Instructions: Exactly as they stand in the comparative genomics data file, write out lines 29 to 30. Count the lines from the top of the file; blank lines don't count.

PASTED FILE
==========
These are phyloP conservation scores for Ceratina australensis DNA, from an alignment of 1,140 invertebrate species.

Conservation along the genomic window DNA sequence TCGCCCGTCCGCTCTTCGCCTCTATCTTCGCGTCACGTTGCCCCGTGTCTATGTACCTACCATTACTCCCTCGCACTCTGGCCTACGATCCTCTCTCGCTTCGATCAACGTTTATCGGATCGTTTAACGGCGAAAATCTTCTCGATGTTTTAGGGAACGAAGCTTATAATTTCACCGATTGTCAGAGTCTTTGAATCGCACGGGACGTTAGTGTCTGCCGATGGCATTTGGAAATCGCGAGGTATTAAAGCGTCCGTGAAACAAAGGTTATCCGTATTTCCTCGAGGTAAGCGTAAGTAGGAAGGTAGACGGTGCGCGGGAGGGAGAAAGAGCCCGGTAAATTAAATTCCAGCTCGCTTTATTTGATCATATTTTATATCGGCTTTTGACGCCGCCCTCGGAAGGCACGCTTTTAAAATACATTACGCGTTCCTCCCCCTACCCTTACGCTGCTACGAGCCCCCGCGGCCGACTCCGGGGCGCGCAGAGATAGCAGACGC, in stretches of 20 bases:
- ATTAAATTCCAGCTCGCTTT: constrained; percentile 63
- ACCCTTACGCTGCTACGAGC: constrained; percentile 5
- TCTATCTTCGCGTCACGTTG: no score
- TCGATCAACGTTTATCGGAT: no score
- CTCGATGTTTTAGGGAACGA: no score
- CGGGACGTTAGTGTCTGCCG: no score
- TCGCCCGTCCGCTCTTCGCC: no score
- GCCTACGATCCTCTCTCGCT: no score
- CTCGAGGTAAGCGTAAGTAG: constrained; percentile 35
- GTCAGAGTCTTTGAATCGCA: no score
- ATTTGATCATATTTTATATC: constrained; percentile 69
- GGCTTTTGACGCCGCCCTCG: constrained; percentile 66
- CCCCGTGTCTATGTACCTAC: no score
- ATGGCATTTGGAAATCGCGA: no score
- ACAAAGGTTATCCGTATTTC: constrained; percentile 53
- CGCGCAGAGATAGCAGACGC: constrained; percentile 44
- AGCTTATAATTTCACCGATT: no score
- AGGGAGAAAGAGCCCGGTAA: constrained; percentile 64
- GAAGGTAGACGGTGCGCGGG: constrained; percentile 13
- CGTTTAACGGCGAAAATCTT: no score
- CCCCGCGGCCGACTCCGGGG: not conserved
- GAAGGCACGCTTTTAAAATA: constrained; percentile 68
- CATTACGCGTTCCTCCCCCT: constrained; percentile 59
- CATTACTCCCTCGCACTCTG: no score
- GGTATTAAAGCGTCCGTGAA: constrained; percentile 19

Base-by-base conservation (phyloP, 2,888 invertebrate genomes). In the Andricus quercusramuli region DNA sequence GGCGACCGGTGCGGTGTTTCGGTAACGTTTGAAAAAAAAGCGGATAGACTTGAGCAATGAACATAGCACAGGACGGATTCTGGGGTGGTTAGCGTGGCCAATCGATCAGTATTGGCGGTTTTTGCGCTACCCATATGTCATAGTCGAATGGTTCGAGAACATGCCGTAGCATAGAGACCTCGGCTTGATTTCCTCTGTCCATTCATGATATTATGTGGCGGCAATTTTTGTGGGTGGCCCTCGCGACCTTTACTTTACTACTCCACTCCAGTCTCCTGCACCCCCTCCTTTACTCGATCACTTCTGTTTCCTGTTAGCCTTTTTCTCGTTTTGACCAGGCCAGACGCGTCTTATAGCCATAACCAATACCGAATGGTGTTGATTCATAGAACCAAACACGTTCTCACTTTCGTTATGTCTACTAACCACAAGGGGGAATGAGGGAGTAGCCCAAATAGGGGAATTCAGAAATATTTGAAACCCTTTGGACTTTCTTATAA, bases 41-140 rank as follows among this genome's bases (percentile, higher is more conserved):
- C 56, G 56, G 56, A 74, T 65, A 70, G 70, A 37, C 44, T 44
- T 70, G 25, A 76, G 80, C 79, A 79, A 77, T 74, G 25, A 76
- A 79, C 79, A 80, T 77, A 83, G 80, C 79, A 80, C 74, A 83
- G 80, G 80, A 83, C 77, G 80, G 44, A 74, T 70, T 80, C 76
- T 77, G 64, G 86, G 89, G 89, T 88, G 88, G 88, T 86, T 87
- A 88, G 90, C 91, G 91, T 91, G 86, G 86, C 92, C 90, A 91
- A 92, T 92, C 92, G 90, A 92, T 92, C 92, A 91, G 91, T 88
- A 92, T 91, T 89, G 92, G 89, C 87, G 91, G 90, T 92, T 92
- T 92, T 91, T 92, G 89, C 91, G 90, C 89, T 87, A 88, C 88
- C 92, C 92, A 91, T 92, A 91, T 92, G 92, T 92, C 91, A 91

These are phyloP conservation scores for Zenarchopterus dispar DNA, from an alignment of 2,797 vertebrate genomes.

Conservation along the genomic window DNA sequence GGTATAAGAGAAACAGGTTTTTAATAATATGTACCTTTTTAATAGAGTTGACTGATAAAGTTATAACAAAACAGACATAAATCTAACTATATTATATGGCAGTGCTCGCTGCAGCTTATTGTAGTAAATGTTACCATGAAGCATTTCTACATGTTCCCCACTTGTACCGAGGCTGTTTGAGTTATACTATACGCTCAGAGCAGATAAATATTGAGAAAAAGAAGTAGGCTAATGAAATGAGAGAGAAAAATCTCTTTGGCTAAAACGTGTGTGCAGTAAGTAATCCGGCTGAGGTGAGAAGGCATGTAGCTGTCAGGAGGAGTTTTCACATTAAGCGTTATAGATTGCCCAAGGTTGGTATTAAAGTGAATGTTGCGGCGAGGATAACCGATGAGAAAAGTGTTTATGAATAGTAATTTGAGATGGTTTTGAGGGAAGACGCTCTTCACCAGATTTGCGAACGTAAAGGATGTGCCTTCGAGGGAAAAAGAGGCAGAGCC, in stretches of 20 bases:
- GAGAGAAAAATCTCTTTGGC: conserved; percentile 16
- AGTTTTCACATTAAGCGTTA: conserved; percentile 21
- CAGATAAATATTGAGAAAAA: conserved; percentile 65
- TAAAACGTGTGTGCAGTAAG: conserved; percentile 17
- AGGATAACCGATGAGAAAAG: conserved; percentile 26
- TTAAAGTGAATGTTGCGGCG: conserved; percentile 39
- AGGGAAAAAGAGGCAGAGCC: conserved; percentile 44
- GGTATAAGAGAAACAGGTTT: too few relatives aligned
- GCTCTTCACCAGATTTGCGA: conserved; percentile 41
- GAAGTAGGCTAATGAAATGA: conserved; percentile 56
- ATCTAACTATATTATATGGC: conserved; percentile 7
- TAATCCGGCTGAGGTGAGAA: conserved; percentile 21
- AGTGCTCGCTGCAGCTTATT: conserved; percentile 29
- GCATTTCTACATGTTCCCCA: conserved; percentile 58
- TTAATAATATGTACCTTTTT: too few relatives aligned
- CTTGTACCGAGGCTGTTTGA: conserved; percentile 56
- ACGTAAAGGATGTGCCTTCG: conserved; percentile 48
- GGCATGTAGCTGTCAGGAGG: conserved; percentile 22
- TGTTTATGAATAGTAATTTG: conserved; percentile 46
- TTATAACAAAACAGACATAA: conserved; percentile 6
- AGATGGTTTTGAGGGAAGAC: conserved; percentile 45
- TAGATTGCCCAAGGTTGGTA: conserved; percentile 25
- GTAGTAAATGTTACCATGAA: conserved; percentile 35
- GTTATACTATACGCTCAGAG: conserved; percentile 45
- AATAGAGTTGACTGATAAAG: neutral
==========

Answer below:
- C 56, G 56, G 56, A 74, T 65, A 70, G 70, A 37, C 44, T 44
- T 70, G 25, A 76, G 80, C 79, A 79, A 77, T 74, G 25, A 76